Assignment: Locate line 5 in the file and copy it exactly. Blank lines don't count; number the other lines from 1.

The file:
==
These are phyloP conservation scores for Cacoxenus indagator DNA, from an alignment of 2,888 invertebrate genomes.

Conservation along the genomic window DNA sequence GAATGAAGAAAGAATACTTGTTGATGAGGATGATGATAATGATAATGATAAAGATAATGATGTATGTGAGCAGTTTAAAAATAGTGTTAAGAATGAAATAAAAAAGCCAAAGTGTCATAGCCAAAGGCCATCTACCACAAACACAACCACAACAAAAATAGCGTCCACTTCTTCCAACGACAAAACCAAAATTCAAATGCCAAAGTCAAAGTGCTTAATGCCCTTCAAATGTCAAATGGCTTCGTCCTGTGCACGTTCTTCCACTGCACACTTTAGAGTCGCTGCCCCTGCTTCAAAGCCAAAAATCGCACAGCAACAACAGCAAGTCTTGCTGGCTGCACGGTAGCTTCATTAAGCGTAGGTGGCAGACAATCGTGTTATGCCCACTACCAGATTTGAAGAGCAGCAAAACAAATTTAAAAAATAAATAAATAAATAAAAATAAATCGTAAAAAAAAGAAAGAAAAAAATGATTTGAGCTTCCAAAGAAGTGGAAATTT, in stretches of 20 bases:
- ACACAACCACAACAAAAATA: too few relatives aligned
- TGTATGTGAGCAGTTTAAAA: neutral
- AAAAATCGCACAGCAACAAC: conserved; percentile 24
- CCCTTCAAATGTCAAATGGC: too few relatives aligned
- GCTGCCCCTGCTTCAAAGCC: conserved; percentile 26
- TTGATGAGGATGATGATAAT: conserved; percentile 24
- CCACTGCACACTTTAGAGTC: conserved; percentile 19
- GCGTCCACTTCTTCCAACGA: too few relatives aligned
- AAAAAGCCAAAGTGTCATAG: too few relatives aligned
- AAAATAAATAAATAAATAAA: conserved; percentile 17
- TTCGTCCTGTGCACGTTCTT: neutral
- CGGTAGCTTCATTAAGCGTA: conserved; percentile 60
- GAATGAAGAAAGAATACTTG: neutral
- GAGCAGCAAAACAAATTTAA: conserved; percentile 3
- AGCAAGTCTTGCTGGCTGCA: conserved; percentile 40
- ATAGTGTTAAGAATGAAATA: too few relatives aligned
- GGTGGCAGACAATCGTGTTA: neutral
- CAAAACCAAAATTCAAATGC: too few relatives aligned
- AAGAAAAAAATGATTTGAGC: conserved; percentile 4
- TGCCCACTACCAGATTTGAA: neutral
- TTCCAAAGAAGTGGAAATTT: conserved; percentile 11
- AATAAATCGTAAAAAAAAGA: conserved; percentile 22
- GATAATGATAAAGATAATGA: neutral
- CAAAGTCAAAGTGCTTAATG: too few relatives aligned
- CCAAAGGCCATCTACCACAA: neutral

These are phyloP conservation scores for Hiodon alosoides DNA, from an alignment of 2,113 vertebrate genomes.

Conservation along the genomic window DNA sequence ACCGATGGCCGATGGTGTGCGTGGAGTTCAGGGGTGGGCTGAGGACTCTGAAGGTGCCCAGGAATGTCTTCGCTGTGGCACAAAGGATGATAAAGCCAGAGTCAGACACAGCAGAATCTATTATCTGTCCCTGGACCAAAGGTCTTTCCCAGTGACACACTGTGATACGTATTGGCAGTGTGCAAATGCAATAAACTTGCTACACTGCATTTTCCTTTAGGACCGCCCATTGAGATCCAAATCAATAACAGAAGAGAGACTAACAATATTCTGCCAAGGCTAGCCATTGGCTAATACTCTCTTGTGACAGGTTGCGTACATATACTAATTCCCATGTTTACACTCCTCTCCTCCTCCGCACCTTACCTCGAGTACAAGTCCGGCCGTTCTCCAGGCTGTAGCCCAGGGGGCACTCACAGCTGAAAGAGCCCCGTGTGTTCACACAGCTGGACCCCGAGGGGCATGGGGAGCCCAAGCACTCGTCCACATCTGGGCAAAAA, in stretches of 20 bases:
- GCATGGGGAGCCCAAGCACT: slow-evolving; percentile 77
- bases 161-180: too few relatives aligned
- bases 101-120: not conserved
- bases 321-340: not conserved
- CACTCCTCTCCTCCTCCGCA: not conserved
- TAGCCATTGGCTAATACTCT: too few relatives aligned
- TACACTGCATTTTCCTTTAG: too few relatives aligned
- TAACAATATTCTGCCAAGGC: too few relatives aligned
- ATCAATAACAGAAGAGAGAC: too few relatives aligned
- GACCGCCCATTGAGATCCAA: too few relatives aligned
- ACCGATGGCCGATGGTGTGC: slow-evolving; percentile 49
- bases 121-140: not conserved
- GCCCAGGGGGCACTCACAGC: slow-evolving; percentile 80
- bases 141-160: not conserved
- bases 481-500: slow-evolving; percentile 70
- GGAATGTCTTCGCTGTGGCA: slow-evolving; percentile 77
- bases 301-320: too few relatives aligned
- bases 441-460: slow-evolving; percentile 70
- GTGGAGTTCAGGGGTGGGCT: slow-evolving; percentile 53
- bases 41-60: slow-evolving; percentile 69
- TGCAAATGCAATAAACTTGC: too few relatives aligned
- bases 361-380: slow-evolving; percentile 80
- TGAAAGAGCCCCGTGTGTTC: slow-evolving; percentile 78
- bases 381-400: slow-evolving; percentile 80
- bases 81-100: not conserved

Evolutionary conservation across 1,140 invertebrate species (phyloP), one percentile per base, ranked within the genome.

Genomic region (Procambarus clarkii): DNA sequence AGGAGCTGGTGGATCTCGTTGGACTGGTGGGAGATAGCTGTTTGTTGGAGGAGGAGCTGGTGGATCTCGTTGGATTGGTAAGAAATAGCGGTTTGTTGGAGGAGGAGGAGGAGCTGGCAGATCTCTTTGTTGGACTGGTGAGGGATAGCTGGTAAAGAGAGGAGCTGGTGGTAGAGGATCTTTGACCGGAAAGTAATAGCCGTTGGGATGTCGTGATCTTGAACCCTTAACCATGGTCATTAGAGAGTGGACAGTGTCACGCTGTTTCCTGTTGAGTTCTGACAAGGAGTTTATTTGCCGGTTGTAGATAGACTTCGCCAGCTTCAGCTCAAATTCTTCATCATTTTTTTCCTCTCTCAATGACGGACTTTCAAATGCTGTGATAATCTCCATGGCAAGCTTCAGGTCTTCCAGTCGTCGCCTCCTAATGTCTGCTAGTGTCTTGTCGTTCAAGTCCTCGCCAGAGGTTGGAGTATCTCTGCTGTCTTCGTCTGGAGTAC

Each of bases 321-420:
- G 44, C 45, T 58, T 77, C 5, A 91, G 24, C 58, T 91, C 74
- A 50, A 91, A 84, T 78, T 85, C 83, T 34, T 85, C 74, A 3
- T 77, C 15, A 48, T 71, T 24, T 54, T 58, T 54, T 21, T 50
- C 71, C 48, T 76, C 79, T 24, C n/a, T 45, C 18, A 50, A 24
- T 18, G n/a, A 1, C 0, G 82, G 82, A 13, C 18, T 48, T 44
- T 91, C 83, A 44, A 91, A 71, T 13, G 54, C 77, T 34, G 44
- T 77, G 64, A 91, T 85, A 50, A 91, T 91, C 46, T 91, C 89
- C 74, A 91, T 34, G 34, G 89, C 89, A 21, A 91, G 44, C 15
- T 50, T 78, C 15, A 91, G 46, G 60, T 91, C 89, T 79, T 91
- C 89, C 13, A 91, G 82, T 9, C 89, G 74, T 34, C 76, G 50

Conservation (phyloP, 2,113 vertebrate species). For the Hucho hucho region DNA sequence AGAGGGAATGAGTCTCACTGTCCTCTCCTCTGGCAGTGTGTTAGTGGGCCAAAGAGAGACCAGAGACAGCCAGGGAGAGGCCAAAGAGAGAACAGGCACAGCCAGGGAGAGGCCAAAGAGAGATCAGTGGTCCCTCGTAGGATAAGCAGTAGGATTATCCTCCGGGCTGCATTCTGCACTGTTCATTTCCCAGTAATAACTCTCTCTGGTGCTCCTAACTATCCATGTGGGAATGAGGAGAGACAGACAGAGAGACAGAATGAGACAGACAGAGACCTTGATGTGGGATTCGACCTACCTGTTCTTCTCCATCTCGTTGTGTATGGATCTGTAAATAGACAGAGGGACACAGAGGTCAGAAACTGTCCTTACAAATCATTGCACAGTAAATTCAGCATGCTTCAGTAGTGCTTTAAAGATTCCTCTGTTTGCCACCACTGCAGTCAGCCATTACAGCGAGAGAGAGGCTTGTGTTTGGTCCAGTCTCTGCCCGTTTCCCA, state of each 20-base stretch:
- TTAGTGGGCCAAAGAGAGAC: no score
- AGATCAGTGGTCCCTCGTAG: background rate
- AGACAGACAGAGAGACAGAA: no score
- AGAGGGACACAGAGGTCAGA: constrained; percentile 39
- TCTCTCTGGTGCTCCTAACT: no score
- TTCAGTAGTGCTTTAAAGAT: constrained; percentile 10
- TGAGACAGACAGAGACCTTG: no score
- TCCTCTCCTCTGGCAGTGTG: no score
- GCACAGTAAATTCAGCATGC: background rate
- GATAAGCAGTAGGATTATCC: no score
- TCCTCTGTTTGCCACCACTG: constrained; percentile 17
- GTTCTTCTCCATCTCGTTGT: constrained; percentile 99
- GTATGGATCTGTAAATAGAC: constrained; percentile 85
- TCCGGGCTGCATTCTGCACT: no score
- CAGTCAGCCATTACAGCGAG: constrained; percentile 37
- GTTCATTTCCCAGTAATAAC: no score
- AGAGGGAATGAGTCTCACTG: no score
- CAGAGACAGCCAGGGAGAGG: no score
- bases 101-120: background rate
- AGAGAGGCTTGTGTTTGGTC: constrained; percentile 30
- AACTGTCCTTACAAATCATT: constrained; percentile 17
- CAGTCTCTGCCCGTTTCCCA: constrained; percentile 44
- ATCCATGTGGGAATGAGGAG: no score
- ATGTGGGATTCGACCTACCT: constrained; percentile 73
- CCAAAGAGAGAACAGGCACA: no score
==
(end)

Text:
- AAAAATCGCACAGCAACAAC: conserved; percentile 24